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Tōkyō Tower, the Skytree’s venerable rival, comes into view – though from this distance and with the foggy skies, it’s barely more than a needle in a haystack of buildings.

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The massive towers of Shinjuku are mere shadows on the horizon. A tiny blob of white marks the iconic roof of the Tōkyō Dome stadium.

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Nice views, but we’re not done yet. Another 1,000 yen (duly paid at the counter on this level) bought the right to board another set of lifts, which whisked me 100 metres higher to the Tembo Galleria: a long, curving corridor that rises up towards the uppermost level accessible to most visitors.

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In the city far below us, lights started to flicker on in buildings and along streets as the day slowly gave way to night.

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This was the reason why I was in such a hurry to get back to Tōkyō. A daytime view and an evening view each has its own unique character, its own particular beauty. By reaching the tower when the sun was still up – at least barely – I managed to get the best of both worlds. (Of course, my “daytime” view was sub-optimal with the light already fading, but short of paying twice over or staying at the tower all day it was the best that could be arranged.)

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Brightly lit for the night, Tōkyō Tower’s orange spire stands out more clearly now. It may no longer be the tallest structure around, but at 333 metres it still stands proudly over its neighbours.

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In due course, I reached the so-called Sorakara Point: at 451.2 metres the very highest part of the tower that ordinary visitors can reach.

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A digital projector nearby stamped a changing display over the landscape, offering patrons a great souvenir photo-op.

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Really hard to miss Tōkyō’s grande dame now, all bright and orange.

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I wonder if the positioning of the Skytree’s highest observation point, in such a way as to make the old tower plainly visible, was a deliberate snub of some kind from the shiny new upstart. I certainly hope not – I’d prefer to think of it as a nod of respect towards its sensei.

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Back down in the Tembo Deck area, a glass floor allowed me to see straight down to the ground below.

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Now for the last long lift ride of the day, this time in a winter-themed cabin. Interestingly, I’m starting to sketch out plans (not yet final though) to visit Hokkaidō in February. A sign?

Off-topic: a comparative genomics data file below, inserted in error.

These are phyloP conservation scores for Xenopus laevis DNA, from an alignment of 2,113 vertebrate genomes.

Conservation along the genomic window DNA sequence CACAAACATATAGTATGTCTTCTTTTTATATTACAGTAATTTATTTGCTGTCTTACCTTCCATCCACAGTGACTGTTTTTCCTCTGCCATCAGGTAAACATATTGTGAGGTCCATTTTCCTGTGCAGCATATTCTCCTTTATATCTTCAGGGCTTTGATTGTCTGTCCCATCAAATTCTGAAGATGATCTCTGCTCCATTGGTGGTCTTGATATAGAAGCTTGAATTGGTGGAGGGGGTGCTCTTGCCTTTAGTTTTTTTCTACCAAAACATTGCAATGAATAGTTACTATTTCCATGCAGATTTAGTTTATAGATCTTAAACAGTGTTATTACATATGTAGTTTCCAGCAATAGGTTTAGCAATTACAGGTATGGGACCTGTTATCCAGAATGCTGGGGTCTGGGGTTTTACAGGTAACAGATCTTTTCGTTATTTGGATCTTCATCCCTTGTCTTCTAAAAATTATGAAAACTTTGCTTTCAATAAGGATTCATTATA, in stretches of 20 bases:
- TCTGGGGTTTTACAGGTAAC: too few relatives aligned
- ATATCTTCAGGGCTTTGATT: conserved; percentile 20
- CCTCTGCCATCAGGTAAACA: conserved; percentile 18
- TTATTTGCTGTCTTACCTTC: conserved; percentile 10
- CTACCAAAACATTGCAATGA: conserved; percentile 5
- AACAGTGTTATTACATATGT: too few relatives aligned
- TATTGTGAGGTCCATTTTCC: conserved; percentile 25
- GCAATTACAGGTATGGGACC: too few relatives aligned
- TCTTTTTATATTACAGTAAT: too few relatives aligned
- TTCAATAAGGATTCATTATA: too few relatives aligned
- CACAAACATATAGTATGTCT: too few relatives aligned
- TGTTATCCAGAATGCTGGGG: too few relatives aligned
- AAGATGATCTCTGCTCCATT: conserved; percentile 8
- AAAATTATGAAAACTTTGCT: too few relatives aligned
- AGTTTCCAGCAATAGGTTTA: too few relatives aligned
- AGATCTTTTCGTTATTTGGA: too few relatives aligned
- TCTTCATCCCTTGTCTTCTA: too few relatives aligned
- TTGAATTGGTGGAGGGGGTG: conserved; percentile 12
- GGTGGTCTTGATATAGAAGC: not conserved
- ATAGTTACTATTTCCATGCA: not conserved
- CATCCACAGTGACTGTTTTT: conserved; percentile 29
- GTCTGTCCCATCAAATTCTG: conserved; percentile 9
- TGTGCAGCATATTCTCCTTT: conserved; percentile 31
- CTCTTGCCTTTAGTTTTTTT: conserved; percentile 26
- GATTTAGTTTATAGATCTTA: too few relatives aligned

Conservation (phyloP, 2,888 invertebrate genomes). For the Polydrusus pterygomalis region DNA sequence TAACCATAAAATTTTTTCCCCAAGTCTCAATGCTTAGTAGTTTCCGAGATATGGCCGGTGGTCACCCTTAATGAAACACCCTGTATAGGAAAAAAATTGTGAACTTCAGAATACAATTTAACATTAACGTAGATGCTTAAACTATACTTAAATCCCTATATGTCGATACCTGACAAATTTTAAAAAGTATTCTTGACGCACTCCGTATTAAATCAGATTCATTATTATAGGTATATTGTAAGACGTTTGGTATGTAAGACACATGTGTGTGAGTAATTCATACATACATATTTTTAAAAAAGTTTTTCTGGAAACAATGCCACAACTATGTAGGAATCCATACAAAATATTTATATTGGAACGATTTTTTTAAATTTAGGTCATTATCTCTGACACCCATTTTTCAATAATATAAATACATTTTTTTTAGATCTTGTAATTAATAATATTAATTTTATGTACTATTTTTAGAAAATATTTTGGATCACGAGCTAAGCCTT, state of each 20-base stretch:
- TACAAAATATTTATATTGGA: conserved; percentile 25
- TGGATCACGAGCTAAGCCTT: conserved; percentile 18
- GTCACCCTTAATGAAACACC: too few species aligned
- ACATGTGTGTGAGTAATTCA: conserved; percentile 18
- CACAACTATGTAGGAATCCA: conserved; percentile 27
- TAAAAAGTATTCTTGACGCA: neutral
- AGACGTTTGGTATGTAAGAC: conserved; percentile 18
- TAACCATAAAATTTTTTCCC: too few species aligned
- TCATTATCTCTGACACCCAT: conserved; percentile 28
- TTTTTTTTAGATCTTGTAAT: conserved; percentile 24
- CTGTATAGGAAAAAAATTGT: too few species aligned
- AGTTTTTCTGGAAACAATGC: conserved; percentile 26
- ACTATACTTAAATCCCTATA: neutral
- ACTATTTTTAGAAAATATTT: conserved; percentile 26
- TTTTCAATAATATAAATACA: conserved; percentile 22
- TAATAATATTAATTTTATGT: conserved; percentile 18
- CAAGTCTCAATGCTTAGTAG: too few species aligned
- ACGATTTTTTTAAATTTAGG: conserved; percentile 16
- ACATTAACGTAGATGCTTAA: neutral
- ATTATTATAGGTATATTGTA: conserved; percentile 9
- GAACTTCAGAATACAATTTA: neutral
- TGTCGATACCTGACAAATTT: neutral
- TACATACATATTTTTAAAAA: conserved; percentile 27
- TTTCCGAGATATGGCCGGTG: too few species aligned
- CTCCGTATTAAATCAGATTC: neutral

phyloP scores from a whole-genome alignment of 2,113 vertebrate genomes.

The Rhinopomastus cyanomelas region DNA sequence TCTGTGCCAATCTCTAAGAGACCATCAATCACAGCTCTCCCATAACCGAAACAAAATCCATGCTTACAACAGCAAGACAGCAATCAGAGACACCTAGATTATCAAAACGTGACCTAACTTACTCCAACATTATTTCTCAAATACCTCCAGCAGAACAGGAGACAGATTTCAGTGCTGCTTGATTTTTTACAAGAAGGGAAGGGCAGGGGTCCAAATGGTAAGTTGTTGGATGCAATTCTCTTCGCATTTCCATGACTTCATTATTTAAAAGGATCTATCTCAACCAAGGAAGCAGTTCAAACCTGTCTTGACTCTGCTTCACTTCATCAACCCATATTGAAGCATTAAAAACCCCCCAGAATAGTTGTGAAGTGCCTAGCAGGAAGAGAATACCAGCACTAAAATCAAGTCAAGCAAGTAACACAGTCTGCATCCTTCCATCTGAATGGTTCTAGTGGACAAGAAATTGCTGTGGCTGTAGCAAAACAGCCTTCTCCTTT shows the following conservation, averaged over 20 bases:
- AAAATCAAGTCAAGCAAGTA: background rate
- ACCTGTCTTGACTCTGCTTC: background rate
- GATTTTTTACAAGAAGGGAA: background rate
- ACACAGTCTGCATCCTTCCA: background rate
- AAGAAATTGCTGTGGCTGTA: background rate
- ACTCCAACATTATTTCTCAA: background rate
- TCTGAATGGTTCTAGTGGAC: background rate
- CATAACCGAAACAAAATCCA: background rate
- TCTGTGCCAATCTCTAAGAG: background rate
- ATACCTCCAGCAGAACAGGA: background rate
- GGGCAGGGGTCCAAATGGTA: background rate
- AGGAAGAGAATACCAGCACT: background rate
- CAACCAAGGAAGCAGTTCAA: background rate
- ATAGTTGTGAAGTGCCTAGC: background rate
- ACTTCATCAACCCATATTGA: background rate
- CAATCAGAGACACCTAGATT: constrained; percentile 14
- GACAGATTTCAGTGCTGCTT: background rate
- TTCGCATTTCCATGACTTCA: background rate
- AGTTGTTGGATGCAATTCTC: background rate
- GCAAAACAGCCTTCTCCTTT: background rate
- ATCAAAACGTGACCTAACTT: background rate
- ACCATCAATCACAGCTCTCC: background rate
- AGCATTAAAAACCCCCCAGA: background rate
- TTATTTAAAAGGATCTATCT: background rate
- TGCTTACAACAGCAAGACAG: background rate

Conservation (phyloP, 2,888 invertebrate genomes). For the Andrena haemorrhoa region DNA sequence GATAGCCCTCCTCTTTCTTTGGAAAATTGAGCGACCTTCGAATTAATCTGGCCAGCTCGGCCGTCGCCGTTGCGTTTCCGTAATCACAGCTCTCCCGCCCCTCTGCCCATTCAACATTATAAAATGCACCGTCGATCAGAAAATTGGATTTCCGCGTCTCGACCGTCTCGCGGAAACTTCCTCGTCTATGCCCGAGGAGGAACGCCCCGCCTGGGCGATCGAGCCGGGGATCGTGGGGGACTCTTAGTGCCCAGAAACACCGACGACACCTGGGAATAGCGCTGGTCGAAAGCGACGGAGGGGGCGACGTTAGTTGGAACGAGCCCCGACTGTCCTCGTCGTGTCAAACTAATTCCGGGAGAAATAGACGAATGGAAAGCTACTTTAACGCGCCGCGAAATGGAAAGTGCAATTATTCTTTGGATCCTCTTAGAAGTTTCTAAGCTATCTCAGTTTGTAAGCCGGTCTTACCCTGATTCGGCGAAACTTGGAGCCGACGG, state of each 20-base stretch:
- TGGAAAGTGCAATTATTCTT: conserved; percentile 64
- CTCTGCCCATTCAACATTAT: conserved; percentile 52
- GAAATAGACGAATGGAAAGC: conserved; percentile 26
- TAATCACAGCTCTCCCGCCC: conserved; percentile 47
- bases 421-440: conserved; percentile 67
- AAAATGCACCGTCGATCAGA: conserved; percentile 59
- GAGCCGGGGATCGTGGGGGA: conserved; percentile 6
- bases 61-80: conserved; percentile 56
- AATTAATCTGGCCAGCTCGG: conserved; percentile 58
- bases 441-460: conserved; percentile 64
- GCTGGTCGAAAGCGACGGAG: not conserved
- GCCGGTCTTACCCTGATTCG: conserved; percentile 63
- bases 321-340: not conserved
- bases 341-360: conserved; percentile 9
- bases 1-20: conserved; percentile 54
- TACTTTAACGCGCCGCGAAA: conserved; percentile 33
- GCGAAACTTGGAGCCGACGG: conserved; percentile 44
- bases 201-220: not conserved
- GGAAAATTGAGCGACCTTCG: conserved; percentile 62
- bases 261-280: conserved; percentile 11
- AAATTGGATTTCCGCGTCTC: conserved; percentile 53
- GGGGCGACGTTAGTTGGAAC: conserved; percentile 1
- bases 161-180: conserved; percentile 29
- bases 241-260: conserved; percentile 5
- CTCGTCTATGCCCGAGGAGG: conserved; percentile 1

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Back to the hotel for a good night’s rest – and to prepare for this journey’s final day in Japan.

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4 responses to “Field Report: Tōkyō (15 April 2013)

  1. Wonderful blog post, you’ve gotten me very excited for my upcoming trip to the Sky Tree. I purchased tickets already from my travel agent, but I’m assuming there’s still a long line to go up to the observation decks. I’m super excited to go to the Ghibli store, I heard it has more stuff than the one at the museum.

    Hokkaido in February…….you’ll get to go to Sapporo’s Snow Festival! I want to go to that so badly but I really, really can’t stand cold weather. It literally makes my bones ache. And it makes no difference how much I bundle up, I can still feel the cold. If you go, at least I will have your first-hand account to read. By the way (and I’m not just saying this), I’ve read numerous blogs on Japanese travel in researching my trips and yours is, hands down, the absolute best.

  2. I hope you’ll have a great time there – and remember to snap a picture of the lift! I’ve used the spring and winter lifts, and I’ve seen pictures of the summer lift (very colourful), but I haven’t seen the inside of the autumn lift. Perhaps you’ll get to use that one on your visit.

    I wouldn’t worry too much about the line; in fact, I suppose it’s possible that you’ll be able to use a separate, faster queue since you’ve got pre-booked tickets. I recall seeing a separate area of the lobby cordoned off for certain types of visitor – not sure if it was for groups or people with reservations.

    Re: the cold – yeah, that does worry me a bit, especially since I’ve lived most of my life in the tropics. I went on a trip to Seoul this past winter (I was warned beforehand that the temperatures can be fiercely bone-chilling), but managed to survive the journey. Will likely need better kit for northern Japan though. Apart from the snow festival in Sapporo, I’m looking forward to seeing the snow light path event in nearby Otaru (which happens at about the same time); the pictures I’ve seen are pretty impressive.

    Cheerio.

  3. Pingback: Field Report: Tōkyō (03 February 2014) | Within striking distance·